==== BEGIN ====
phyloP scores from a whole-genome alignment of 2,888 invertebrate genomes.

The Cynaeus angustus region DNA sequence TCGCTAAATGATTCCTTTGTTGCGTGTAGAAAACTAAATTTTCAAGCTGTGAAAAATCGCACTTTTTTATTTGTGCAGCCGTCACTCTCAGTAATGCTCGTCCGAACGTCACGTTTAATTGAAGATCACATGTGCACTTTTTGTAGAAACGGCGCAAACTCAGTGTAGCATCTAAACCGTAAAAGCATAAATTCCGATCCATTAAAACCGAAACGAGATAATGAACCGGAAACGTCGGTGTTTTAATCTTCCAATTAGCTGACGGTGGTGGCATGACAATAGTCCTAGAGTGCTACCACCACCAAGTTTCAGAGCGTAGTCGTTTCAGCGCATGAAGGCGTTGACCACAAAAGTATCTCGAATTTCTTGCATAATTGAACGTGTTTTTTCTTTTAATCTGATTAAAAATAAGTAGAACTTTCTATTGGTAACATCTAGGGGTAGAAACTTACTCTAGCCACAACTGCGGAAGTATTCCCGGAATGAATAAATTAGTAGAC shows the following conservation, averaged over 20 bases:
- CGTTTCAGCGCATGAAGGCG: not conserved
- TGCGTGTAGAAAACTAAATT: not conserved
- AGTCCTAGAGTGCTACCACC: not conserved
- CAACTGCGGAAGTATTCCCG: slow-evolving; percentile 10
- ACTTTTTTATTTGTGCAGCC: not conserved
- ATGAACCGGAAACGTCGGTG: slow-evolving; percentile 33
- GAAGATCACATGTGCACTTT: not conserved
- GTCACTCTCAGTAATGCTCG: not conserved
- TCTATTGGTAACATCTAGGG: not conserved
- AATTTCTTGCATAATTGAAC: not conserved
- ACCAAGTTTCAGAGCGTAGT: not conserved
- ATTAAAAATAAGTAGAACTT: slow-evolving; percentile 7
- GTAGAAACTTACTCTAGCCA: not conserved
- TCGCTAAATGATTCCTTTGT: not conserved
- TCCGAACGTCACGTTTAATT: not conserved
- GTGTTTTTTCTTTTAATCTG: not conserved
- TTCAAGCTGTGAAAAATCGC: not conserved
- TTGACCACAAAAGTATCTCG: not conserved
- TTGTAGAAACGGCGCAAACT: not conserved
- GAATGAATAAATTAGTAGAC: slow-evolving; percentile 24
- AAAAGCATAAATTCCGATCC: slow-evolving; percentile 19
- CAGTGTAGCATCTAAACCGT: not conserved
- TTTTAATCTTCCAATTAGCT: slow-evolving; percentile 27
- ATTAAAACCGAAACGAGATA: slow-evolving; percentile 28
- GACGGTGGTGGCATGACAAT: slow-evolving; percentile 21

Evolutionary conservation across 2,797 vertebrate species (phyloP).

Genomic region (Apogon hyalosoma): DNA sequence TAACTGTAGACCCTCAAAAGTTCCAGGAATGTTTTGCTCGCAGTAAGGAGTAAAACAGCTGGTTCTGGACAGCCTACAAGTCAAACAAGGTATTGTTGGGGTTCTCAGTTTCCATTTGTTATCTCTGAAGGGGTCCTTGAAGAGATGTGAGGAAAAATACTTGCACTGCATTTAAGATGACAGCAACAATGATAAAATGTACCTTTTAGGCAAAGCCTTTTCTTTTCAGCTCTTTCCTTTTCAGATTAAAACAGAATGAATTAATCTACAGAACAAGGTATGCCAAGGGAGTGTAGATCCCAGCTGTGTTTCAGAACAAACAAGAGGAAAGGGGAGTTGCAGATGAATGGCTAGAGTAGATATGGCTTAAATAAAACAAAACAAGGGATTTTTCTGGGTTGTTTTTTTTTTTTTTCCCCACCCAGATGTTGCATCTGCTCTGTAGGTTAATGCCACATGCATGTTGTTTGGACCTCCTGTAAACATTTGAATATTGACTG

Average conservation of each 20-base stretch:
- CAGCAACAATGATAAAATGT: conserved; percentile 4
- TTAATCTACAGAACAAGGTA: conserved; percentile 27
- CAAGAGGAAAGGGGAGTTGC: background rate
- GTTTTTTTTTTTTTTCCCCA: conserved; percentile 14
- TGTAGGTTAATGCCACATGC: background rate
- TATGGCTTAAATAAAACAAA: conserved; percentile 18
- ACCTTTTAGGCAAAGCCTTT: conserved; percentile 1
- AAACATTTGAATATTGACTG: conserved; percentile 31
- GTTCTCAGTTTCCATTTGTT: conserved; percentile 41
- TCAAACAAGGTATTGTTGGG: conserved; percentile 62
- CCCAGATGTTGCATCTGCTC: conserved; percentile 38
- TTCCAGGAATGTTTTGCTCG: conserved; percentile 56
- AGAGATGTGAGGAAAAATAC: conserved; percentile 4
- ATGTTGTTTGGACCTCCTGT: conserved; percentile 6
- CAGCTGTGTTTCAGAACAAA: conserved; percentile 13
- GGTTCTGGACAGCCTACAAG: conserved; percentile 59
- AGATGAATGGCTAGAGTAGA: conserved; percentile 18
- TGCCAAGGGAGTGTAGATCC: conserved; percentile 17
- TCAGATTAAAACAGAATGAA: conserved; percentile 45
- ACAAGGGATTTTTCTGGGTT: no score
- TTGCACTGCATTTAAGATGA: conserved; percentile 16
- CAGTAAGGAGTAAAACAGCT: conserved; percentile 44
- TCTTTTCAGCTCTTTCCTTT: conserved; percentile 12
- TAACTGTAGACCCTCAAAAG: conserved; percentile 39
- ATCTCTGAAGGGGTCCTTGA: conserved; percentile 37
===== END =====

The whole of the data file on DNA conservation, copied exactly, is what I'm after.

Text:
phyloP scores from a whole-genome alignment of 2,888 invertebrate genomes.

The Cynaeus angustus region DNA sequence TCGCTAAATGATTCCTTTGTTGCGTGTAGAAAACTAAATTTTCAAGCTGTGAAAAATCGCACTTTTTTATTTGTGCAGCCGTCACTCTCAGTAATGCTCGTCCGAACGTCACGTTTAATTGAAGATCACATGTGCACTTTTTGTAGAAACGGCGCAAACTCAGTGTAGCATCTAAACCGTAAAAGCATAAATTCCGATCCATTAAAACCGAAACGAGATAATGAACCGGAAACGTCGGTGTTTTAATCTTCCAATTAGCTGACGGTGGTGGCATGACAATAGTCCTAGAGTGCTACCACCACCAAGTTTCAGAGCGTAGTCGTTTCAGCGCATGAAGGCGTTGACCACAAAAGTATCTCGAATTTCTTGCATAATTGAACGTGTTTTTTCTTTTAATCTGATTAAAAATAAGTAGAACTTTCTATTGGTAACATCTAGGGGTAGAAACTTACTCTAGCCACAACTGCGGAAGTATTCCCGGAATGAATAAATTAGTAGAC shows the following conservation, averaged over 20 bases:
- CGTTTCAGCGCATGAAGGCG: not conserved
- TGCGTGTAGAAAACTAAATT: not conserved
- AGTCCTAGAGTGCTACCACC: not conserved
- CAACTGCGGAAGTATTCCCG: slow-evolving; percentile 10
- ACTTTTTTATTTGTGCAGCC: not conserved
- ATGAACCGGAAACGTCGGTG: slow-evolving; percentile 33
- GAAGATCACATGTGCACTTT: not conserved
- GTCACTCTCAGTAATGCTCG: not conserved
- TCTATTGGTAACATCTAGGG: not conserved
- AATTTCTTGCATAATTGAAC: not conserved
- ACCAAGTTTCAGAGCGTAGT: not conserved
- ATTAAAAATAAGTAGAACTT: slow-evolving; percentile 7
- GTAGAAACTTACTCTAGCCA: not conserved
- TCGCTAAATGATTCCTTTGT: not conserved
- TCCGAACGTCACGTTTAATT: not conserved
- GTGTTTTTTCTTTTAATCTG: not conserved
- TTCAAGCTGTGAAAAATCGC: not conserved
- TTGACCACAAAAGTATCTCG: not conserved
- TTGTAGAAACGGCGCAAACT: not conserved
- GAATGAATAAATTAGTAGAC: slow-evolving; percentile 24
- AAAAGCATAAATTCCGATCC: slow-evolving; percentile 19
- CAGTGTAGCATCTAAACCGT: not conserved
- TTTTAATCTTCCAATTAGCT: slow-evolving; percentile 27
- ATTAAAACCGAAACGAGATA: slow-evolving; percentile 28
- GACGGTGGTGGCATGACAAT: slow-evolving; percentile 21

Evolutionary conservation across 2,797 vertebrate species (phyloP).

Genomic region (Apogon hyalosoma): DNA sequence TAACTGTAGACCCTCAAAAGTTCCAGGAATGTTTTGCTCGCAGTAAGGAGTAAAACAGCTGGTTCTGGACAGCCTACAAGTCAAACAAGGTATTGTTGGGGTTCTCAGTTTCCATTTGTTATCTCTGAAGGGGTCCTTGAAGAGATGTGAGGAAAAATACTTGCACTGCATTTAAGATGACAGCAACAATGATAAAATGTACCTTTTAGGCAAAGCCTTTTCTTTTCAGCTCTTTCCTTTTCAGATTAAAACAGAATGAATTAATCTACAGAACAAGGTATGCCAAGGGAGTGTAGATCCCAGCTGTGTTTCAGAACAAACAAGAGGAAAGGGGAGTTGCAGATGAATGGCTAGAGTAGATATGGCTTAAATAAAACAAAACAAGGGATTTTTCTGGGTTGTTTTTTTTTTTTTTCCCCACCCAGATGTTGCATCTGCTCTGTAGGTTAATGCCACATGCATGTTGTTTGGACCTCCTGTAAACATTTGAATATTGACTG

Average conservation of each 20-base stretch:
- CAGCAACAATGATAAAATGT: conserved; percentile 4
- TTAATCTACAGAACAAGGTA: conserved; percentile 27
- CAAGAGGAAAGGGGAGTTGC: background rate
- GTTTTTTTTTTTTTTCCCCA: conserved; percentile 14
- TGTAGGTTAATGCCACATGC: background rate
- TATGGCTTAAATAAAACAAA: conserved; percentile 18
- ACCTTTTAGGCAAAGCCTTT: conserved; percentile 1
- AAACATTTGAATATTGACTG: conserved; percentile 31
- GTTCTCAGTTTCCATTTGTT: conserved; percentile 41
- TCAAACAAGGTATTGTTGGG: conserved; percentile 62
- CCCAGATGTTGCATCTGCTC: conserved; percentile 38
- TTCCAGGAATGTTTTGCTCG: conserved; percentile 56
- AGAGATGTGAGGAAAAATAC: conserved; percentile 4
- ATGTTGTTTGGACCTCCTGT: conserved; percentile 6
- CAGCTGTGTTTCAGAACAAA: conserved; percentile 13
- GGTTCTGGACAGCCTACAAG: conserved; percentile 59
- AGATGAATGGCTAGAGTAGA: conserved; percentile 18
- TGCCAAGGGAGTGTAGATCC: conserved; percentile 17
- TCAGATTAAAACAGAATGAA: conserved; percentile 45
- ACAAGGGATTTTTCTGGGTT: no score
- TTGCACTGCATTTAAGATGA: conserved; percentile 16
- CAGTAAGGAGTAAAACAGCT: conserved; percentile 44
- TCTTTTCAGCTCTTTCCTTT: conserved; percentile 12
- TAACTGTAGACCCTCAAAAG: conserved; percentile 39
- ATCTCTGAAGGGGTCCTTGA: conserved; percentile 37